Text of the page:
Wednesday, 19 August 2015 18:59
LONDON: Some major emerging currencies took a breather on Wednesday after a bruising few days, but many smaller ones were still suffering, while stocks hit fresh multi-year lows on reverberations from the weakening yuan.
Russia’s rouble ended six straight days of losses to gain 0.2 percent against the dollar, while South Africa’s rand matched those gains following the rout across emerging market currencies sparked by China’s yuan devaluation last Tuesday.
A weaker dollar provided some support, as the greenback snapped a four-day winning streak, with investors jittery before US inflation data and minutes of the Federal Reserve’s last policy review.
Investors are still fretting over the health of the world’s second largest economy as mainland China shares went on a wild ride, tumbling more than 5 percent before soaring again to close higher after state-backed buyers rushed into the market.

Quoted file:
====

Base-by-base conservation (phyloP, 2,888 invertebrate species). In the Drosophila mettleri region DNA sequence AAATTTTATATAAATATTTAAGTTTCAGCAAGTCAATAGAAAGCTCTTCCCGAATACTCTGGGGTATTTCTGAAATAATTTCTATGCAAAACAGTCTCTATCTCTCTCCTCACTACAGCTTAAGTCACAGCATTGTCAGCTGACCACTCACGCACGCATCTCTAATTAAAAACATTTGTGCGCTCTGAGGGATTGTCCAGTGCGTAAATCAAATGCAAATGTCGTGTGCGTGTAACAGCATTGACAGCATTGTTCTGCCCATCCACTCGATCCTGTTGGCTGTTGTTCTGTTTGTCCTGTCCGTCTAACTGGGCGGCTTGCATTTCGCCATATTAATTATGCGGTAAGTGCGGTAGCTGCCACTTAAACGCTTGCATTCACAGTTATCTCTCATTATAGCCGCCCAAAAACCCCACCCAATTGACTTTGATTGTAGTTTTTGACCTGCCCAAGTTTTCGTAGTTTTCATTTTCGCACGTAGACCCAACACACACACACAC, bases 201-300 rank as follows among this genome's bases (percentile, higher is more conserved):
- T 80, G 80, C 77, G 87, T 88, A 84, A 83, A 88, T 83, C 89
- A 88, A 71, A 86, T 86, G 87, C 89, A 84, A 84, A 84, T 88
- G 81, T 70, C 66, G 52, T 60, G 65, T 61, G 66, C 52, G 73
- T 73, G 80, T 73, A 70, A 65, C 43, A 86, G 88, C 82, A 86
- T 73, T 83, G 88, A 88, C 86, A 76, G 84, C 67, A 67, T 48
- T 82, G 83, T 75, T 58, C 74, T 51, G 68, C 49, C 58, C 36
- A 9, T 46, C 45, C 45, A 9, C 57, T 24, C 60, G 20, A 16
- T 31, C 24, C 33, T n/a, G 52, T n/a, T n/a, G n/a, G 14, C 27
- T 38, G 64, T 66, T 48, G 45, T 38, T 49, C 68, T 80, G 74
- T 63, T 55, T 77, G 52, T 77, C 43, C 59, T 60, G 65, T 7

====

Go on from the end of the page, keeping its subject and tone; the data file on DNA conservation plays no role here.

“Despite drastic measures (by Chinese policymakers) to support the market there may not be an escape from fundamentals: weak earnings, bleak outlook and still high valuations,” Rabobank’s Piotr Matys wrote in a note to clients, adding weakness in the Shanghai Composite index translated into immediate pressure on commodity currencies.
“The prospect of a further drop in the Shanghai Composite Index does not bode well for the rouble and the South African rand.”
The Turkish lira weakened for the fifth straight day after Prime Minister Ahmet Davutoglu on Tuesday formally ended attempts to form a new government, raising the prospect of a fractious interim administration and a fresh election.
Smaller currencies were still reeling as domestic woes compounded the rout in emerging assets.
The Thai baht hit a six-year low in the wake of Monday’s bomb blast, Vietnam devalued the dong for the third time this year to boost its exports while policy makers in oil producing Kazakhstan let the tenge slip almost 5 percent to the top end of the band, fuelling expectations of an imminent devaluation.
MSCI’s broadest emerging market stocks benchmark slipped 0.4 percent, extending its losses for a fourth day to hit its lowest level since October 2011. Indexes in South Africa, South Korea, Hong Kong, Jakarta and the Gulf chalked up losses.